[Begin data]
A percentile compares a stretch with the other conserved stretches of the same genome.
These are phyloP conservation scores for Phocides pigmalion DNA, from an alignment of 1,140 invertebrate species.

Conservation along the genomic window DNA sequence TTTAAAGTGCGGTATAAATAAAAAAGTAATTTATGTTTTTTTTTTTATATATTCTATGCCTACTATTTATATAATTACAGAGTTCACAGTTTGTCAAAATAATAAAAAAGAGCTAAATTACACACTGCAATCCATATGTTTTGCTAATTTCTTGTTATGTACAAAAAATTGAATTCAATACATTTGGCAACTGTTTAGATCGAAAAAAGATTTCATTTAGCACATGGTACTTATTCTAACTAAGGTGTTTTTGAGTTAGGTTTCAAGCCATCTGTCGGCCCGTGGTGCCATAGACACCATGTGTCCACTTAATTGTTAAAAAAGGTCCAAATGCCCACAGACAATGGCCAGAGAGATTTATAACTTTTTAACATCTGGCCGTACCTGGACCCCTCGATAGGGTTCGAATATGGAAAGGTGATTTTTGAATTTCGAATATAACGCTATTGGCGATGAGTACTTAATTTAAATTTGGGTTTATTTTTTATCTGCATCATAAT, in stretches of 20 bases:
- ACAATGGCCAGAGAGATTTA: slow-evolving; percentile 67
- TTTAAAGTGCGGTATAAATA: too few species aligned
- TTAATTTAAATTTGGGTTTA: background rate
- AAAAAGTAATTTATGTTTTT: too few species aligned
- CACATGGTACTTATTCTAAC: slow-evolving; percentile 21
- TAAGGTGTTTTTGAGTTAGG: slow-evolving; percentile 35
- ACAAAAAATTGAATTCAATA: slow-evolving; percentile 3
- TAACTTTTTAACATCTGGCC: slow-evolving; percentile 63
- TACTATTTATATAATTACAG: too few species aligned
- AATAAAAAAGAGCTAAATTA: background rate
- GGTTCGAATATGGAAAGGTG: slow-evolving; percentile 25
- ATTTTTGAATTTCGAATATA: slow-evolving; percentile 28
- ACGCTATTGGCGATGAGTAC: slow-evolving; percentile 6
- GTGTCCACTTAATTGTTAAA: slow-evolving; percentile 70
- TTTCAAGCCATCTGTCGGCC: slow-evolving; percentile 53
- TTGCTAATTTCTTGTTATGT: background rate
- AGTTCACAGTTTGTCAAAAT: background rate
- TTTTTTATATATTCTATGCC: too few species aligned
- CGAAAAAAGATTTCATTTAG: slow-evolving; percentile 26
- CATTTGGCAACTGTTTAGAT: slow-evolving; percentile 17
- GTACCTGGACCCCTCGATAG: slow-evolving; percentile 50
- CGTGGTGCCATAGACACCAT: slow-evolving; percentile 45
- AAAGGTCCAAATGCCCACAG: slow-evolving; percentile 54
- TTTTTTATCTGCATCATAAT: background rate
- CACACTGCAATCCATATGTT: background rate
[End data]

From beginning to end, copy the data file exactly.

A percentile compares a stretch with the other conserved stretches of the same genome.
These are phyloP conservation scores for Phocides pigmalion DNA, from an alignment of 1,140 invertebrate species.

Conservation along the genomic window DNA sequence TTTAAAGTGCGGTATAAATAAAAAAGTAATTTATGTTTTTTTTTTTATATATTCTATGCCTACTATTTATATAATTACAGAGTTCACAGTTTGTCAAAATAATAAAAAAGAGCTAAATTACACACTGCAATCCATATGTTTTGCTAATTTCTTGTTATGTACAAAAAATTGAATTCAATACATTTGGCAACTGTTTAGATCGAAAAAAGATTTCATTTAGCACATGGTACTTATTCTAACTAAGGTGTTTTTGAGTTAGGTTTCAAGCCATCTGTCGGCCCGTGGTGCCATAGACACCATGTGTCCACTTAATTGTTAAAAAAGGTCCAAATGCCCACAGACAATGGCCAGAGAGATTTATAACTTTTTAACATCTGGCCGTACCTGGACCCCTCGATAGGGTTCGAATATGGAAAGGTGATTTTTGAATTTCGAATATAACGCTATTGGCGATGAGTACTTAATTTAAATTTGGGTTTATTTTTTATCTGCATCATAAT, in stretches of 20 bases:
- ACAATGGCCAGAGAGATTTA: slow-evolving; percentile 67
- TTTAAAGTGCGGTATAAATA: too few species aligned
- TTAATTTAAATTTGGGTTTA: background rate
- AAAAAGTAATTTATGTTTTT: too few species aligned
- CACATGGTACTTATTCTAAC: slow-evolving; percentile 21
- TAAGGTGTTTTTGAGTTAGG: slow-evolving; percentile 35
- ACAAAAAATTGAATTCAATA: slow-evolving; percentile 3
- TAACTTTTTAACATCTGGCC: slow-evolving; percentile 63
- TACTATTTATATAATTACAG: too few species aligned
- AATAAAAAAGAGCTAAATTA: background rate
- GGTTCGAATATGGAAAGGTG: slow-evolving; percentile 25
- ATTTTTGAATTTCGAATATA: slow-evolving; percentile 28
- ACGCTATTGGCGATGAGTAC: slow-evolving; percentile 6
- GTGTCCACTTAATTGTTAAA: slow-evolving; percentile 70
- TTTCAAGCCATCTGTCGGCC: slow-evolving; percentile 53
- TTGCTAATTTCTTGTTATGT: background rate
- AGTTCACAGTTTGTCAAAAT: background rate
- TTTTTTATATATTCTATGCC: too few species aligned
- CGAAAAAAGATTTCATTTAG: slow-evolving; percentile 26
- CATTTGGCAACTGTTTAGAT: slow-evolving; percentile 17
- GTACCTGGACCCCTCGATAG: slow-evolving; percentile 50
- CGTGGTGCCATAGACACCAT: slow-evolving; percentile 45
- AAAGGTCCAAATGCCCACAG: slow-evolving; percentile 54
- TTTTTTATCTGCATCATAAT: background rate
- CACACTGCAATCCATATGTT: background rate